Kathleen Cue, Nebraska Extension Horticulture Educator in Dodge County
From its name, it would be nice if Colorado potato beetles were only found in Colorado but unfortunately, that is not the case. The CPB, Leptinotarsa decemlineata, is a serious pest of potato and related crops in North America. Recently, the CPB was found at the Growing Together Nebraska garden here in Fremont, feeding on the foliage of both potatoes and eggplant. This insect has a voracious appetite, eating leaves down to almost nothing, which in turn decreases yields.
Both larvae and adults feed primarily on potato leaves, but can infest other plants in the nightshade family, like eggplant, pepper, tomato, and tomatillo. The larvae are soft-bodied, brick red to orange-red in color, and have two rows of dark spots running down each side of their bodies. Adult beetles are 3/8-inch-long ovals, striped with alternating strips of black and yellow. Adults overwinter in the soil, emerging in the spring to mate and lay eggs. The female can lay up to 350 yellow-orange eggs throughout her life, laying clusters of about 20 eggs at a time on favored food sources, extending egg laying over several weeks. Once eggs hatch, larvae initially cluster together, eventually dispersing to feed throughout the plant. At the larvae’s fourth instar of maturity, they drop to the ground, burrowing into the soil where they eventually become pupae. When CPB numbers are high, egg, larvae, and adult life stages will all be present.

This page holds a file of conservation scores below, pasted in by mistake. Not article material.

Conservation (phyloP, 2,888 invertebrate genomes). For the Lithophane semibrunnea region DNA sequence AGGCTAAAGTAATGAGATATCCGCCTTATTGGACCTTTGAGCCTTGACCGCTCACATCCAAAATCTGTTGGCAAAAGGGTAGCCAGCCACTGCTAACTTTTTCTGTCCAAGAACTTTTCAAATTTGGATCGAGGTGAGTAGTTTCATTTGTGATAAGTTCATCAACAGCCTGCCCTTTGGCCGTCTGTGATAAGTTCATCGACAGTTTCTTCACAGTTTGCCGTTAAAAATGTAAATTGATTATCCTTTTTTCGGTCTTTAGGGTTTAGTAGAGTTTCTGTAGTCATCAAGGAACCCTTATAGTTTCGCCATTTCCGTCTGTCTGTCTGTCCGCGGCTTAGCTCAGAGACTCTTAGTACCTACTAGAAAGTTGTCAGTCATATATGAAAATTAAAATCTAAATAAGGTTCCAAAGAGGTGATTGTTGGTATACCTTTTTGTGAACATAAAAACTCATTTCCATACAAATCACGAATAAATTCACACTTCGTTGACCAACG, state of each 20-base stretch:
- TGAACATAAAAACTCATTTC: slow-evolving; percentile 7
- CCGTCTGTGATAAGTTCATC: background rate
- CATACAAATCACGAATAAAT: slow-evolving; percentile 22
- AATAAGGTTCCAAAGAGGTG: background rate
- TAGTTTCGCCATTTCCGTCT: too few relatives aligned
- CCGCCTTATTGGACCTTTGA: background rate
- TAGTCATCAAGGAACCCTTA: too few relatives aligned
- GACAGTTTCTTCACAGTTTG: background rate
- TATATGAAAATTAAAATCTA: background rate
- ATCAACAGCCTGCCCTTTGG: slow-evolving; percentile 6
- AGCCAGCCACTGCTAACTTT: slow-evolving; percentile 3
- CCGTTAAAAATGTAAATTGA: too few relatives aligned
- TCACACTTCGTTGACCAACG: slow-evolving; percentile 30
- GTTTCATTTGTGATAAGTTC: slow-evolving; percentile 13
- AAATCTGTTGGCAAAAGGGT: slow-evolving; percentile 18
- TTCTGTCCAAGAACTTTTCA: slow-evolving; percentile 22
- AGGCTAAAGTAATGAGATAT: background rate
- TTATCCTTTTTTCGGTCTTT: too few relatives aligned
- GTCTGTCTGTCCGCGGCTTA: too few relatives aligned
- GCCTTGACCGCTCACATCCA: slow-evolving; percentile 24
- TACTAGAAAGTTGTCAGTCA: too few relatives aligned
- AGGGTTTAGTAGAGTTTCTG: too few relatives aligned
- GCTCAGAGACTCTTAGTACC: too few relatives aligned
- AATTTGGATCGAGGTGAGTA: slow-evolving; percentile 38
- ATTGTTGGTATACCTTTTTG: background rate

The easiest management technique (and least likely for beetles to develop insecticide resistance) is through hand-picking. Larvae naturally drop to the ground when potato leaves are disturbed, so place a bucket or plastic bag underneath foliage, give the plant a gentle tap, and the larvae will drop right in. Check undersides of leaves for egg masses, and then place insects and eggs in soapy water to kill them. Rotate where potato crops are planted from year to year and clean-up fallen plant debris. The CPB has developed resistance to many insecticides, including carbaryl (Sevin), permethrin, pyrethrin, and the class of insecticides known as neonicotinoids. If an insecticide is used, opt to spray when larvae are small, using products with known efficacy such as spinosad (a soil bacterium) or azadirachtin (derived from the Neem tree).
For more information on the Colorado potato beetle, follow this link: Colorado potato beetles in home gardens | UMN Extension .
View the Dodge County Horticulture Web Page for more gardening information.